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energy-absorption capability and reduced outflow from breached tanks in Project SR- 1354, "Grounding Protection of Tankers." Although a broad-based program, Project SR-1354 is not emphasizing the conceptual design of stiffening members. Presently, the design and construction of double-skin tankers are primarily based on conventional ship framing and practices employed for single-skin tankers. Outer skin, sicle shell, and bottom plating are regarded as constituting prime hulI-g~rder components, which are conventionally stiffened with long~tudina~s together with support from transverse webs/floors. Within this system, the long~tudinals are usually supported by flat- bar stiffeners on the transverse web/floor through fillet welds to the longitudinal flange/face plates. Low-grade fillet weld connections at highly stressed points would significantly decrease the fatigue strength of the structure. Experience with single-skin tankers using higher-strength materials shows that such connections are the source of numerous cracks in longitudinals. These fatigue cracks can propagate into the shell plating if undetected and unrepaired. Current approaches to improving the fatigue strength of this type of connection include installing brackets and double collar plates to relocate the weakest welded spot to lower-stressed regions and to minimize local distortions. Such measures significantly increase the cost of welded joints. The inner skin (side lon~tudina] bulkhead and inner bottom) may also be regarded as a prime hull- g~rder component. Double-skin construction wall thus increase the frequency, and hence the importance, of such problems. Recommendations Perform the following tasks: Review the results of extensive studies that have been camed out on structural resistance and sequence of damage with respect to the seaway in recent years. This should include close coordination with Project SR-1354, "Grounding Protection of Tankers," the British Mantime Technology computer program for computing damage, and related research under the shipbuilding program and the double-hull investigations at the Carderock Division of the Naval Surface Warfare Center. Derive guidelines from past and current studies for ma~miz~ng the structural resistance to seaway loads. Conduct a pilot study to examine alternative stiffening systems, both conventional and unconventional, for feasibility. Evaluate feasible solutions, including factors of first and life-pycIe costs and producibility. and resistance to accidental loads. warranted. at, Make recommendations as to remaining problem areas, and further research, if Review such cost data as is available regarding production and maintenance of hull-stiffening arrangements. Duration 2,000 labor hours over ~ year s3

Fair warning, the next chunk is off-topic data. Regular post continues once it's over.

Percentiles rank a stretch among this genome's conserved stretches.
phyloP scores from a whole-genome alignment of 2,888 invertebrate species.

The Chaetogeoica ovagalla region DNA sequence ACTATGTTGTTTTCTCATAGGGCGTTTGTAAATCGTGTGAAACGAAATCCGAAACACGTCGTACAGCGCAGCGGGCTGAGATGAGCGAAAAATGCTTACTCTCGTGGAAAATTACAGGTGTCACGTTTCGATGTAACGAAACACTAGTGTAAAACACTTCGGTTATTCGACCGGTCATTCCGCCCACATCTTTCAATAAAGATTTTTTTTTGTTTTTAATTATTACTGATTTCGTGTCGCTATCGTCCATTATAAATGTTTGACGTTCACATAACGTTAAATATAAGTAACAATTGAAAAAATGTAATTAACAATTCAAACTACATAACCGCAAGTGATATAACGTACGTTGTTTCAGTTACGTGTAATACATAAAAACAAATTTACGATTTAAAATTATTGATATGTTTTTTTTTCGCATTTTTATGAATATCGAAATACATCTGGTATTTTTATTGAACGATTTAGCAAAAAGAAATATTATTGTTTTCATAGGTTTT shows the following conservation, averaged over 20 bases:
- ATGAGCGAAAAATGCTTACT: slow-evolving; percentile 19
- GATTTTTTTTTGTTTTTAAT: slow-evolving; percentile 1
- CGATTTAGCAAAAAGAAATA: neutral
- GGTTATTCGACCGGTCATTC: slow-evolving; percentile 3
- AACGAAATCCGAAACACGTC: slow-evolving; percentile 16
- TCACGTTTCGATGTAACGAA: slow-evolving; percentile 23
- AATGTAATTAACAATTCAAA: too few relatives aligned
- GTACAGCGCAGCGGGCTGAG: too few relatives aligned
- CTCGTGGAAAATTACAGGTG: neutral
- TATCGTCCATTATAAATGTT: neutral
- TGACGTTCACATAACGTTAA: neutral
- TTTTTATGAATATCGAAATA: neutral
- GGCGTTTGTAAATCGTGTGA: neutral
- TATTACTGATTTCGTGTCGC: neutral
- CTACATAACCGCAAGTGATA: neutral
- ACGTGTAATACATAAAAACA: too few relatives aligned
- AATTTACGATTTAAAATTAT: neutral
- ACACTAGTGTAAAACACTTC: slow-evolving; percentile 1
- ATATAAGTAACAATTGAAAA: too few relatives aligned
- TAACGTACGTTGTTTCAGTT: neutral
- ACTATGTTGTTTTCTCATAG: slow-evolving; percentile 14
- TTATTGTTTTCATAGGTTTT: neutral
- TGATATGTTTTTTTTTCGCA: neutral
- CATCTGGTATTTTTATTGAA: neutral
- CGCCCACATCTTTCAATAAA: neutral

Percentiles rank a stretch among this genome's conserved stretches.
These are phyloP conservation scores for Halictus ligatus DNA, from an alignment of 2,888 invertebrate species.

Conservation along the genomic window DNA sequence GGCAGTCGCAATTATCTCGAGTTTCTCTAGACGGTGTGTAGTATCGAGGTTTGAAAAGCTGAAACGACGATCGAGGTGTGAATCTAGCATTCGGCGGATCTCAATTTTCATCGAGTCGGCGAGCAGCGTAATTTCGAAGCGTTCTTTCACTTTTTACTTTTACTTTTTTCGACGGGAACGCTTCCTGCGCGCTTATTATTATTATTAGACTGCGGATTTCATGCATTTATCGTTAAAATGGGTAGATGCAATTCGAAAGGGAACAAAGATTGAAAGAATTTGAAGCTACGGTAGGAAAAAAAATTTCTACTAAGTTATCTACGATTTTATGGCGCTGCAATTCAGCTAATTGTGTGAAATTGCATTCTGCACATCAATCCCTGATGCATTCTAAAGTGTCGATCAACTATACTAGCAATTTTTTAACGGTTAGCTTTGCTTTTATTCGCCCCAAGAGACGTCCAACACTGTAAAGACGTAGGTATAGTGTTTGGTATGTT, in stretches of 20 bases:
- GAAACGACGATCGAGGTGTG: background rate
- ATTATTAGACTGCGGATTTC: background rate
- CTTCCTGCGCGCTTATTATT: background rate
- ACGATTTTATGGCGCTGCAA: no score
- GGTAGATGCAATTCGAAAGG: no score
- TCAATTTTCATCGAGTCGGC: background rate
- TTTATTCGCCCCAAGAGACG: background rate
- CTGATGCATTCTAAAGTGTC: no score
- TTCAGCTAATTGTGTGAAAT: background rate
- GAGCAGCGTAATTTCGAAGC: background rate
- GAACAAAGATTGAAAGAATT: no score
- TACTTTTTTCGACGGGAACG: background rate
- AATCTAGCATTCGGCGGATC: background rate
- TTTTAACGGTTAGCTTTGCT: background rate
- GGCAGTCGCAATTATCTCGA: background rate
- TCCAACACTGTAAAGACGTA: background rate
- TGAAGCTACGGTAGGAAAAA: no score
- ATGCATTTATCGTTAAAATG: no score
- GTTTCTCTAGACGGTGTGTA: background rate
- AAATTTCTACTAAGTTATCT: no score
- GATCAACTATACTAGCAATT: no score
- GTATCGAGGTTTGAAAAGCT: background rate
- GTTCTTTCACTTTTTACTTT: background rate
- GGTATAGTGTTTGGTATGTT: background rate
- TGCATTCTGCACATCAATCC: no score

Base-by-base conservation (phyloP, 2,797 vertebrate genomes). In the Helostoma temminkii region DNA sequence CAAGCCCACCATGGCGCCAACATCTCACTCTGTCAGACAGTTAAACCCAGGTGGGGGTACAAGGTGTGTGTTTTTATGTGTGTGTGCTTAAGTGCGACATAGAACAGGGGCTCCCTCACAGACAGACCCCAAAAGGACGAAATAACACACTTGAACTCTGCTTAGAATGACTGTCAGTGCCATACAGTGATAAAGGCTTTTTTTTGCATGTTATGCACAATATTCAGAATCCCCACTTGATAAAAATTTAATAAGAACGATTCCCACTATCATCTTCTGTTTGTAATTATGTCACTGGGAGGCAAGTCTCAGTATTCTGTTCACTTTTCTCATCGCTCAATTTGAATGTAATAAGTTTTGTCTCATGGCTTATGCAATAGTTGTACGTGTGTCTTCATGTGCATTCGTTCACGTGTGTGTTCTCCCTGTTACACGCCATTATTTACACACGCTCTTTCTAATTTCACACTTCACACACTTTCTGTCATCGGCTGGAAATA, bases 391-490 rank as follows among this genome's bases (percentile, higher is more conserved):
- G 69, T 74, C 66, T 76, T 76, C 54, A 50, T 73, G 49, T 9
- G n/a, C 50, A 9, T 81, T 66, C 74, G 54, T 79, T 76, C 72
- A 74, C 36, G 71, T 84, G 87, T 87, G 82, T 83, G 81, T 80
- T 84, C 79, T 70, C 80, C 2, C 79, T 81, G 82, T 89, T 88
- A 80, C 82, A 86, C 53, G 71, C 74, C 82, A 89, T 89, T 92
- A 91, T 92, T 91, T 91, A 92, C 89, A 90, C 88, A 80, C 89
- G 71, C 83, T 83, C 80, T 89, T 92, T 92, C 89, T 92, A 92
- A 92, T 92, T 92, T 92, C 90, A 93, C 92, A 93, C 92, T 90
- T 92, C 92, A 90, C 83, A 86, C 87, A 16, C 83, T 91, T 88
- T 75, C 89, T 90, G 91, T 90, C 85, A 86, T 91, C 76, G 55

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95-12 Rupture Resistance of Cargo Tanks of Double Bull Tankers to Low Energy Impacts Objective: Evaluate the effect of double-bottom design, including integrated inner and outer hull thicknesses, their separation, and their stiffening-system design' on the structural resistance of double-hull tankers to outer hull and cargo tank rupture under low energy impacts. Develop integrated bottom-hull design alternatives that m~nun~ze the risk of such rupture. Benefit: This project will result in improved safety, economics of operations, and integrity of tankers under low impact loads. Enhanced environmental protection wild also result. SSC National Goals Improve the safety and integrity of marine structures. Reduce marine environmental nsks. SSC Strategies Research of double-hull vessel technology Prevention research including damage-tolerant structures Improved eng~neenng analysis and evaluation Background: To reduce the risk of environmental pollution due to grounding and collision, the Oil Pollution Act of 1990 and the International Mantime Organisation mandated that new tankers be either double hulled or, according to the organization, equivalent Tom an of] outflow standpoint. The double-hull design was selected as mandatory in the United States because of an assumption that the double-hull structure provides enhanced pollution protection for low-energy impacts. In other words, mandating double hulls assumes first, that the impact energy will be completely absorbed in the deformation of the double-hull structure leaving the inner hull intact when the outer hull is ruptured, and second, that the outer hull will not rupture more frequently than a single skin design under the same low-energy impacts. Such structural behavior is, of course, highly desirable, but to date the industry has little knowledge as to how effectively a particular double-hull design will stand up to a low- energy impact. It is not known whether either hub wait be able to deflect considerably before rupturing or if the double-huh stiffening members wall prematurely punch through the outer hull as well as the inner hull, which would result both in structural damage and of] spill. In addition, the influence of double side width and double bottom height on the risk of hull rupture for venous stiffening system configurations has not been investigated. ~ Note that this research concentrates on double bottom proportions and plate thickness rather than alternative stiffener concepts, as in Project 95-11. s4